Data Fetching and Cache Maintenance With React-Query

Fetting data from the server and maintaining it is a very crucial issue in frontend development. In this article, on behalf of Apiumhub, we will focus on the React.js library applications and how we maintain the server state with the library called React-Query.

Into React-Query

In React, there are three types of state: the local state, which is persisted in the React components; the global state, which all components can access; and the server state which is persisted in the server most of the time and depends on both sides. To manage the server state in the frontend and sync with the backend, we need to update, cache, or re-fetch the data efficiency. Sometimes we call the backend more than necessary, and this could cause performance problems in our applications. There, the React-query library helps us to solve these performance issues, manage the cache properly and give us useful features like query cancellation, stale time configuration, infinite query re-fetting, etc.

React Query is a library that has two simple hooks which provide fetching, caching, and updating asynchronous data in React applications. It was created by open sourcer Tanner Linsley in 2019, and now it is proven that it is very useful in server state management in React applications. There are also other libraries like SWR, Apollo Client, and RTK-Query for the server state management and we can see their comparison with React query in their webpage: https://react-query.tanstack.com/comparison. According to react-query page comparison, react-query is the best option objectively.

Benefits of Using React-Query

Some of the advantages that bring us React-Query are:

  • Configuring the stale, cache, retry delay time creating a queryClientConfig object.
  • Updating the stale data in the background since react-query prefetches.
  • Optimizing the requests to the backend.
  • With the refetchOnWindowFocus feature, it can re-fetch in the background when the user changes the browser tab or when they come back to the app.

And there are more of them that we will specify later.

What are the stale and cache time in the terms of React-query? Maybe we can start by explaining the five query states that React-query has in its development cycle and also which we will encounter in React-Query Dev Tools.

  • Fresh: This state is when we have the almost same data on both sides (since when we received data, possible that someone is updated at the same time) and there is no need to re-fetch it.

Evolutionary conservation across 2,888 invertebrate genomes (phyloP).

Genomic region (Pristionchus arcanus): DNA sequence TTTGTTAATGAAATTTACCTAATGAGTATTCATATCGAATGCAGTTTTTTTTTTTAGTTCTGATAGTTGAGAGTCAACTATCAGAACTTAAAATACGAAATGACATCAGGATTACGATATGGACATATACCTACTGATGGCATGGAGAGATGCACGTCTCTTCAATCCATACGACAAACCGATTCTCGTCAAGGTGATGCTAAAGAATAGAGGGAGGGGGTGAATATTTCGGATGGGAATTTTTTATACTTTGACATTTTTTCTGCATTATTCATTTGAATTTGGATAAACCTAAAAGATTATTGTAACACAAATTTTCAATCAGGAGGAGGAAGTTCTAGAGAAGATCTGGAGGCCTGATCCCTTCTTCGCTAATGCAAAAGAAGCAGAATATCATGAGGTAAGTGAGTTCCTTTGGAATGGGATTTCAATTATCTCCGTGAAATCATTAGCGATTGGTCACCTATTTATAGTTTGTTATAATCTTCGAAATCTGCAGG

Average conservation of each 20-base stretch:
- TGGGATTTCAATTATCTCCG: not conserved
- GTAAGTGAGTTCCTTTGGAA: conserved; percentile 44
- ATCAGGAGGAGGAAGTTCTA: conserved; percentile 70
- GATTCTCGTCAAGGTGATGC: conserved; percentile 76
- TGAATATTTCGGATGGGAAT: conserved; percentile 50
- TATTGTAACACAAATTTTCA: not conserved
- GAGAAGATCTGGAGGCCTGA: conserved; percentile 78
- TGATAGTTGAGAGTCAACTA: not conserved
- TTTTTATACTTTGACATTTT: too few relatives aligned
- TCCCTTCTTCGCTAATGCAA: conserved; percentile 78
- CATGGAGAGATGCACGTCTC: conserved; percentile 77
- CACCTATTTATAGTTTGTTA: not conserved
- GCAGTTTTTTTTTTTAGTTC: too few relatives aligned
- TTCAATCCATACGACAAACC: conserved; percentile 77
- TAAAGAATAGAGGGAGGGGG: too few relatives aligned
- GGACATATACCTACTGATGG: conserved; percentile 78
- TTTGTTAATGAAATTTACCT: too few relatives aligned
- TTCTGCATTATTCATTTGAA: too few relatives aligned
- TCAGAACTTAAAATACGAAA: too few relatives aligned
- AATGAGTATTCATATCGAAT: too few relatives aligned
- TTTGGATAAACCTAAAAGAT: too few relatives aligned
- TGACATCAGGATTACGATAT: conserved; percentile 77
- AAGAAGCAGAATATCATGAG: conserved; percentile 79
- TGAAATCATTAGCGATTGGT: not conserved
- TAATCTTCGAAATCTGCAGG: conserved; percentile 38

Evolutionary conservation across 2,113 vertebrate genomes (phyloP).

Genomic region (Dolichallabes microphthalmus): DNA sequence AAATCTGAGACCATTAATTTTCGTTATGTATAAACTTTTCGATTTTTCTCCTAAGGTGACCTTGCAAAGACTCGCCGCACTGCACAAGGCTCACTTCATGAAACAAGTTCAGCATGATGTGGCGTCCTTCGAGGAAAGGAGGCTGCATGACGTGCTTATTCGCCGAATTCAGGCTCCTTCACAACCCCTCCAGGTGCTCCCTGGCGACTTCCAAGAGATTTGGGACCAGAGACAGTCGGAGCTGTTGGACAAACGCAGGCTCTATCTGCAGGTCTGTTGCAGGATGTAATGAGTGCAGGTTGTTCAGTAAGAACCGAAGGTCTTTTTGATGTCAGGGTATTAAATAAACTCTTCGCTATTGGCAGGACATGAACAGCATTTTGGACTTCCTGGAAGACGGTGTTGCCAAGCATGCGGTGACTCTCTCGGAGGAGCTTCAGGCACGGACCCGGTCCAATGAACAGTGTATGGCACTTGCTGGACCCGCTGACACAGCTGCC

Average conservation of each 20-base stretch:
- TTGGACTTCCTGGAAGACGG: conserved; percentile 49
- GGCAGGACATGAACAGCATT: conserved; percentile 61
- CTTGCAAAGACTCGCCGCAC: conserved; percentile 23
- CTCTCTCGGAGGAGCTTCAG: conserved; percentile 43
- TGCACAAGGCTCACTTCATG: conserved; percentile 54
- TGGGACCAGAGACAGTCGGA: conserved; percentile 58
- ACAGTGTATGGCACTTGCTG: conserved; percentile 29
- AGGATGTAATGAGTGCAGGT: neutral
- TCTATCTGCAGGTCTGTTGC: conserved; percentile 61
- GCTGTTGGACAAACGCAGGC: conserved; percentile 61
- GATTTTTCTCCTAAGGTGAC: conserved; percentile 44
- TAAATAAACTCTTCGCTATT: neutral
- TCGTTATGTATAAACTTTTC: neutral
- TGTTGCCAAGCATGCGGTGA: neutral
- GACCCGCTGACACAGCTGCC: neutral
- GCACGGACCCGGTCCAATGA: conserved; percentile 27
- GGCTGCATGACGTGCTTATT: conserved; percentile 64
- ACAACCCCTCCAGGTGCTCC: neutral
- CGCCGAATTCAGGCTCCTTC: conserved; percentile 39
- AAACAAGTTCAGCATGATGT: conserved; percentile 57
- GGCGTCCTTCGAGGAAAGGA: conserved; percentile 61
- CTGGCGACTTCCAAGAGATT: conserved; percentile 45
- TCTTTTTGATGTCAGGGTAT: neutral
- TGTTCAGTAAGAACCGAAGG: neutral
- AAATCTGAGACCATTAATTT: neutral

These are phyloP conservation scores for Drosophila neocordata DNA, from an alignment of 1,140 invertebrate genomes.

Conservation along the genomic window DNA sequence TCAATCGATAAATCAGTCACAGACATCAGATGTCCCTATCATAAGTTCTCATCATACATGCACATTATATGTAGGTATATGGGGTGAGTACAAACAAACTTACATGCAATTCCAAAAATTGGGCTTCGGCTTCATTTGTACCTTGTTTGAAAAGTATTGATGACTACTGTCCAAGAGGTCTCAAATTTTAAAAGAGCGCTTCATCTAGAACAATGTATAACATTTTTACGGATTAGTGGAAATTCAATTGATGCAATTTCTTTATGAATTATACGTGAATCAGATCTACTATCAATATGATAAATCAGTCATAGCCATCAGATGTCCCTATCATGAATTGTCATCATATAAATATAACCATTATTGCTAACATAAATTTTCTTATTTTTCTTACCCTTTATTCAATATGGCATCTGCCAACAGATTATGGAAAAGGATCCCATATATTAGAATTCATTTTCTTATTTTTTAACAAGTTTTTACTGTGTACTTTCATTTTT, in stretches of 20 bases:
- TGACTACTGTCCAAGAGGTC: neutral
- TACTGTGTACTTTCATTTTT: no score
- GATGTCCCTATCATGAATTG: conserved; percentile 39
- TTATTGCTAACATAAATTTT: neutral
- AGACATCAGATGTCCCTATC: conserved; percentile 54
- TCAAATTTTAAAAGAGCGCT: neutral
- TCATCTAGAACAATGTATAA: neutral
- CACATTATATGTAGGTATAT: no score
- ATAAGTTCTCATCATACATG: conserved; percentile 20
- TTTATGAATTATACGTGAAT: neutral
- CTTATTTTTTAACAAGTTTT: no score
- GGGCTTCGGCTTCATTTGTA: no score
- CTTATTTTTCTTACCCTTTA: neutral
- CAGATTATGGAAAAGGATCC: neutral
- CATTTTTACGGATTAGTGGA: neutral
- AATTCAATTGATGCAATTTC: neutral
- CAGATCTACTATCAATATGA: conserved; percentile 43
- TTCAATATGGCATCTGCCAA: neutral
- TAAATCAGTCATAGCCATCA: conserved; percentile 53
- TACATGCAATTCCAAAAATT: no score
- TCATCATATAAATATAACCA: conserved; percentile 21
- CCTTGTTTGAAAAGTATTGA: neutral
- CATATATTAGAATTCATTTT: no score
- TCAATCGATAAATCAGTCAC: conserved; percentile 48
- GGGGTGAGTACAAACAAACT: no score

• Fetting: When we initially fetch the data successfully or not.
  • Stale: Out of date data which we will need to re-fetch from the backend.
  • Inactive: This state is used to improve the speed/UX of our applications. It is previous to the deleted state.
  • The last state is the deleted state. After the data is inactive for a while (you can configure the time) it deletes from the cache.

After understanding the state of the queries we can explain the stale time and cache time. StaleTime is the duration of the transition from fresh to stale state. If we are in the fresh state we will get the data from the cache only, but if we are in the stale state we may do a background fetch. CacheTime is the duration until inactive queries will be removed from the cache. We can configure it by passing to a QueryClientProvider component from the library or passing locally in the useQuery call.

The two hooks that the library provides us are useQuery and useMutation. useQuery is used to fetch data and useMutation is used for creating, deleting, and updating the data in the server. The useQuery takes a key, a function to call the API and one object to configure this call. And all the queries will be stored in the QueryCache.

const { data: questions = {}, isLoading}} = useQuery("questions",getQuestions,{staleTime:5000,cacheTime:10});

In addition, you can send dynamic parameters in useQuery, and it will call the service when they change. For example in the code below, when “vendors” change in the component, it will call the service again.

export const useFetchQuestions = (vendors: Array<string>,element: number) =>
 useQuery([vendors], () => FormService.getDynamicQuestions(vendors, element));

The useMutation will take a mutation function to serve as required, but the mutation key will be optional. All the mutations will be stored in the MutationCache. And when we need to interact with QueryCache and MutationCache we will need to access firstly to QueryClient.

export const useDownloadFile = (filePath: string, fileId: number) =>
 useMutation(() => FormService.downloadFile(filePath, fileId));

Conclusion

React query is a great tool to use in React applications to manage the server state, lazy loading, pagination, and the cache maintenance. It has a simple approach and implementation. With its devtools support, it is clear to use also in more complex applications. After working with the projects which includes

React-Query saves so much boilerplate code and synchronizes the local state with the server. I hope that this article can help to explain what React-Query can contribute to your projects.

.

Leave a Comment